There has never been a clearer need to invest in and plan for better integration of primary and community healthcare, alongside an expanded, better resourced, and appropriately trained multidisciplinary public health workforce.15

Local and national governments and health administrations should understand and act on the principle that preparedness and response begins with communities, public health, and primary care services. They should assume that everyone needs to be involved in the creation and dissemination of new knowledge and understanding to respond to the challenges posed by the pandemic: prevention, awareness, diagnosis, treatment, and recovery. Health and science literacy and forms of communication must be within the reach of all.

The core of our approach in responding to and recovering from covid-19 should be through investment into primary care, interconnected with spending on public health services. Primary healthcare needs to be sustainably strengthened with the necessary human, financial, and technological means, with the level of investment reflecting the level of community need. Universal community and homecare services are a vital adjunct to resilient primary healthcare, including support for carers.

Children have been particularly hard hit and neglected in the omicron wave. New investment should attend to the need for children’s health being supported in the community, including school nursing, and health systems should ensure services are complementary to other primary care.

Local and national governments should invest in community development and community voluntary services that can support preventive efforts to tackle inequalities, support vulnerable people, and respond to needs caused by the pandemic. Health administrations should review the availability of occupational health services and seek to grow these to meet the healthcare needs of all workforces.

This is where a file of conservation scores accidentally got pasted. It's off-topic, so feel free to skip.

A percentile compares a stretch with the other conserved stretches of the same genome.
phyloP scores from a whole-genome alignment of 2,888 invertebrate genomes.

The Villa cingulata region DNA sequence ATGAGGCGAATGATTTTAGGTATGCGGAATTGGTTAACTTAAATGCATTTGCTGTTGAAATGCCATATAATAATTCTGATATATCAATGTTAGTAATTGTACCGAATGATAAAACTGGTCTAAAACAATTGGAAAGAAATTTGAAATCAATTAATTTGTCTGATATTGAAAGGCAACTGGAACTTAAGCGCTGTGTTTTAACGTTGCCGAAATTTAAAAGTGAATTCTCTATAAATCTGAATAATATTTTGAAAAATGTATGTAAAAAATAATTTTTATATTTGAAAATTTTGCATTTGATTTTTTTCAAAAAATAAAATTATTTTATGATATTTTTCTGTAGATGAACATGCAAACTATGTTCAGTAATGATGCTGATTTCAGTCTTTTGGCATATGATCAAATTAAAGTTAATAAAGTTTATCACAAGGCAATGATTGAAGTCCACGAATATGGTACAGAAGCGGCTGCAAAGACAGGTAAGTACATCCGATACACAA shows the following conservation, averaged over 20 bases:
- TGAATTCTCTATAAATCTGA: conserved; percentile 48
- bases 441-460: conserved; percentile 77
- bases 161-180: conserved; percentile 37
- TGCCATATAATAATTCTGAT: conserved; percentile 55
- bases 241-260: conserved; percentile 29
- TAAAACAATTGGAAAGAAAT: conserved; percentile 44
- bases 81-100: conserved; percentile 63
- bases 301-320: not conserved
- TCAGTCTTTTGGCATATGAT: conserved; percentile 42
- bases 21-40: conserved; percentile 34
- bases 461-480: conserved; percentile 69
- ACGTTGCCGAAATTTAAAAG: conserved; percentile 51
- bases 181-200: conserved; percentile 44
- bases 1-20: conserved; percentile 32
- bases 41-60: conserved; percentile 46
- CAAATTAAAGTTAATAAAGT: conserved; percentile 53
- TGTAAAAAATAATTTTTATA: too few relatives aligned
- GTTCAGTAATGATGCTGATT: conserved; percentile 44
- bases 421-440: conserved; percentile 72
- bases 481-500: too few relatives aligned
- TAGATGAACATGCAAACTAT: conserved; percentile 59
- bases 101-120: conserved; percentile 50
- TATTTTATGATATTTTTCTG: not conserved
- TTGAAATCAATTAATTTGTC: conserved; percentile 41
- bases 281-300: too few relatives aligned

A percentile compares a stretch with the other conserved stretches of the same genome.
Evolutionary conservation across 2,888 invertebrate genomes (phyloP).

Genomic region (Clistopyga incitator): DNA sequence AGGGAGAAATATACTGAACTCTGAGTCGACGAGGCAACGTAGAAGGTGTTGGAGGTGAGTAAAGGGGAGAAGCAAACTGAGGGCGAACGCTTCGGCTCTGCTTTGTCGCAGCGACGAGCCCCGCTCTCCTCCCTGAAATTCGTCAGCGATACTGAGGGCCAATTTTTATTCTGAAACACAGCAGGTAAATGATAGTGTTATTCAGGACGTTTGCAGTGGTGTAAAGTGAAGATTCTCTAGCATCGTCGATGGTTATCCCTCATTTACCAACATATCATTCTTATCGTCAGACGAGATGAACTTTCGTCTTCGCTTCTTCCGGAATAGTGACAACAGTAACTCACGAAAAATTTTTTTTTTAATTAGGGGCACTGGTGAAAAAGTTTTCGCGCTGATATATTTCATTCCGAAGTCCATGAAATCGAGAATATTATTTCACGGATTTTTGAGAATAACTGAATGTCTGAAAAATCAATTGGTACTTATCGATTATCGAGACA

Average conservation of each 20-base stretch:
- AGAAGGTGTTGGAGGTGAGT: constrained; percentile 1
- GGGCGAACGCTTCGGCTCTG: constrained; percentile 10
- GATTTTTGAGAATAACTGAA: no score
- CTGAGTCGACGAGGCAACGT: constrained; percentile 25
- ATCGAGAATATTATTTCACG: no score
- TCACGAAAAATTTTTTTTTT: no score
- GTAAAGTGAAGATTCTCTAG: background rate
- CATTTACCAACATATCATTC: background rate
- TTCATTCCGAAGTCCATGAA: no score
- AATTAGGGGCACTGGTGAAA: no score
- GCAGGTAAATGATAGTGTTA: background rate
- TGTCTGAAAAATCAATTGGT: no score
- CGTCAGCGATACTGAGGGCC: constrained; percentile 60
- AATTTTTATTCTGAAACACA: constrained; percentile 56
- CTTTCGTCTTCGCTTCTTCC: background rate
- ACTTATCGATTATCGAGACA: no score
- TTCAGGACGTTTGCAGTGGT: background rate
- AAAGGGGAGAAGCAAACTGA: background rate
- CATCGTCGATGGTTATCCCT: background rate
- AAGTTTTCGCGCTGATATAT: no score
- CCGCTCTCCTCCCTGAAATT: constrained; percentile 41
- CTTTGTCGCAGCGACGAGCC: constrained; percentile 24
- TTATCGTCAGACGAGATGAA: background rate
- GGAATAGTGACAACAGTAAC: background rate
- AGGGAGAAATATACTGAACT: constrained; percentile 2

We know that primary healthcare is the main source of assessment and support for people with multimorbidity. Any new plans for strengthening primary care need to safeguard support for people who are chronically ill, ensure their better longitudinal and coordinated care, and minimise the likelihood of them receiving unconnected or non-integrated hospital services. Primary and community services should also be established and funded to manage the increase in multimorbidity that has arisen as a direct consequence of long covid and the worsening of pre-existing conditions, which has come about as an indirect consequence of the pandemic.14

The current pandemic response has produced significant amounts of non-recyclable waste.16 As we strengthen primary care and public and community health, we must build approaches that are more sustainable, less wasteful, and which give due attention to the protection of local and global ecosystems and the environment, in accordance with the “One Health” philosophy.17

Our global community is beset by threats to our health. We have taken our eye off antimicrobial resistance, a major killer.18 And we are failing to protect the world with equitable vaccine delivery.19 This pandemic will not be over until it is over for everyone. We must invest in local public health and primary care and their communities to get us out of this pandemic and to give us all better health for the future.


  • Competing interests: John Middleton is an elected, unpaid official of ASPHER, a membership organisation.

  • Provenance and peer review: not commissioned; not peer reviewed.